In a land of strange delight

In a land of strange delight

Author: James Montgomery
Published in 6 hymnals

Representative Text

In a land of strange delight,
My transported spirit stray'd;
I awake, where all is night,
Silence, solitude, and shade.

Is the dream of nature flown?
Is the universe destroy'd?
Man extinct, and I alone,
Breathing through the formless void?

No, my soul, in God rejoice;
Through the gloom, His light I see;
In the silence bear His voice,
And I feel His hand on me.

When I slumber in the tomb,
He will guard my resting-place,
When I wake to meet my doom,
May I see Him face to face.

Sacred Poems and Hymns

Author: James Montgomery

James Montgomery (b. Irvine, Ayrshire, Scotland, 1771; d. Sheffield, Yorkshire, England, 1854), the son of Moravian parents who died on a West Indies mission field while he was in boarding school, Montgomery inherited a strong religious bent, a passion for missions, and an independent mind. He was editor of the Sheffield Iris (1796-1827), a newspaper that sometimes espoused radical causes. Montgomery was imprisoned briefly when he printed a song that celebrated the fall of the Bastille and again when he described a riot in Sheffield that reflected unfavorably on a military commander. He also protested against slavery, the lot of boy chimney sweeps, and lotteries. Associated with Christians of various persuasions, Montgomery supported missio… Go to person page >

Text Information

First Line: In a land of strange delight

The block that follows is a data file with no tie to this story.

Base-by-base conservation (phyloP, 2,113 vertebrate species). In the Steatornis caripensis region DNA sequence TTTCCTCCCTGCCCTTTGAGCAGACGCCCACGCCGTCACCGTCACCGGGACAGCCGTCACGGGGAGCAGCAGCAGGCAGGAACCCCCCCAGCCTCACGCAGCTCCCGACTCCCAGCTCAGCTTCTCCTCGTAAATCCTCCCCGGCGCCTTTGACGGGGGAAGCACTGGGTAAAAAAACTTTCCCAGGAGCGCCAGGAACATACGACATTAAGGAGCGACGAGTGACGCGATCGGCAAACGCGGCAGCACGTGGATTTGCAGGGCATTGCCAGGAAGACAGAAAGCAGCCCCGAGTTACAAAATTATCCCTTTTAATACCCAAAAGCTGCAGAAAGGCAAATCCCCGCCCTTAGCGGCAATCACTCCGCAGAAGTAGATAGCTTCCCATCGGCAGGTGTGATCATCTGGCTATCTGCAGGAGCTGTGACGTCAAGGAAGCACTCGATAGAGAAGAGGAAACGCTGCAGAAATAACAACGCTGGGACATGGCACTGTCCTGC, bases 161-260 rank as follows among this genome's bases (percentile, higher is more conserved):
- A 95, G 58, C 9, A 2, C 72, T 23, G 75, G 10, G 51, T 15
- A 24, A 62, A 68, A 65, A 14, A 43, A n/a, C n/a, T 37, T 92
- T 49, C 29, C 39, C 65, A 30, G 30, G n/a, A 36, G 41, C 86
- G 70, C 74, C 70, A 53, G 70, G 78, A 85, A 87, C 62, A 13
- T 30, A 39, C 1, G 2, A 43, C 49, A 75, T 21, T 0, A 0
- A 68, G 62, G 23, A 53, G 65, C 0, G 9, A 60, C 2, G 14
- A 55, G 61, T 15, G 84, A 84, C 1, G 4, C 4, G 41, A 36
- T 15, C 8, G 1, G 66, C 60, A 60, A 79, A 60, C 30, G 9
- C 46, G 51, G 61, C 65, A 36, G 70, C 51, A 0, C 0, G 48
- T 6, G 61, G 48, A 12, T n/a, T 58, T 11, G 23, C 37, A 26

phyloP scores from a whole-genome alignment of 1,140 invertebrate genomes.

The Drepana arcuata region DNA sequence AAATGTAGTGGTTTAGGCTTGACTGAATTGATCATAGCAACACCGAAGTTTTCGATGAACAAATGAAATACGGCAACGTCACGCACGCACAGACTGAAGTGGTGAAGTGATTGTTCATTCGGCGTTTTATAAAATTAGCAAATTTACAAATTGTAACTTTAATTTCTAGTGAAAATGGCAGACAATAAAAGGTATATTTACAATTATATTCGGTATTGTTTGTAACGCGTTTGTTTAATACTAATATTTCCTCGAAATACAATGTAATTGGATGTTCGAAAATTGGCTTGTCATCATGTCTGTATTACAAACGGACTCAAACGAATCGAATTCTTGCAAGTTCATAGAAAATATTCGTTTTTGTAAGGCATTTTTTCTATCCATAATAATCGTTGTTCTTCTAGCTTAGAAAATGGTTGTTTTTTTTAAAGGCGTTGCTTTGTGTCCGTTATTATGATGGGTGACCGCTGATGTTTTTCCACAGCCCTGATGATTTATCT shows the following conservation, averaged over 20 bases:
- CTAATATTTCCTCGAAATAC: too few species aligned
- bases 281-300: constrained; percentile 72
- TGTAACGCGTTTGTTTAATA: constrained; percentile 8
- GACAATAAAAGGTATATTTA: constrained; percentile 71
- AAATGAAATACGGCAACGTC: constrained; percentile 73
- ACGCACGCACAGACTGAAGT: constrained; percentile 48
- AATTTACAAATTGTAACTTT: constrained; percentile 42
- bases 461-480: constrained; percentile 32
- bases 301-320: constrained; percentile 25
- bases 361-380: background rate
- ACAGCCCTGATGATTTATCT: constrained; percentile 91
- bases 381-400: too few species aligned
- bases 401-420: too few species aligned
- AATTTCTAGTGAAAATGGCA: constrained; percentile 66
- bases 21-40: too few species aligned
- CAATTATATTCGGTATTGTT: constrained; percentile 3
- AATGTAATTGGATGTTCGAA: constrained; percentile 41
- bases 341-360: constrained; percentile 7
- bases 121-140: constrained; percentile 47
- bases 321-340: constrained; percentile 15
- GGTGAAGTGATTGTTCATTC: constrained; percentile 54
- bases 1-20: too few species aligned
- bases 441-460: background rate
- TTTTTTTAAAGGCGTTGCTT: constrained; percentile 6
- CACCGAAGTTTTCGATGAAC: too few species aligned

Author: James Montgomery
Meter: 7.7.7.7
Language: English

Notes

In a land of strange delight. J. Montgomery. [Midnight.] Published in Collyer's Collection, 1812, No. 920, in 4 stanzas of 4 lines, and headed, “A Midnight Thought." In 1819 it was repeated in Cotterill's Selection, No. 343, and Montgomery's Greenland and Other Poems;
in 1825, in his Christian Psalmist; and in 1853, in his Original Hymn. Various readings of stanza iv., lines 3, 4, are in common use. These are all by Montgomery, and appeared as follows:—
1. In Collyer's Collection, 1812 —

“When I wake to meet my doom,
I will hide in His embrace."

2. In Cotterill's Selection, 1819, and in the Christian Psalmist, 1825:—

Fearless in the day of doom,
May I see Him face to face."

3. In Greenland, &c, 1819:—

Fearless in the day of doom,
May I stand before His face."

4. In Original Hymns, 1853:—

When I wake to meet my doom,
May I see Him face to face."

Of these readings No. 2 is the finest, and is also the most popular.

--John Julian, Dictionary of Hymnology (1907)

Timeline

Instances

Instances (1 - 6 of 6)
Page Scan

Hymn Book of the Methodist Protestant Church. (2nd ed.) #747

Page Scan

Hymn book of the Methodist Protestant Church. (4th ed.) #747

Page Scan

Plymouth Collection #a1343

Page Scan

Plymouth Collection of Hymns and Tunes; for the use of Christian Congregations #1343

Text

Sacred Poems and Hymns #212

Page Scan

The Baptist Hymn and Tune Book #1343

Suggestions or corrections? Contact us



Advertisements


It looks like you are using an ad-blocker. Ad revenue helps keep us running. Please consider white-listing Hymnary.org or subscribing to eliminate ads entirely and help support Hymnary.org.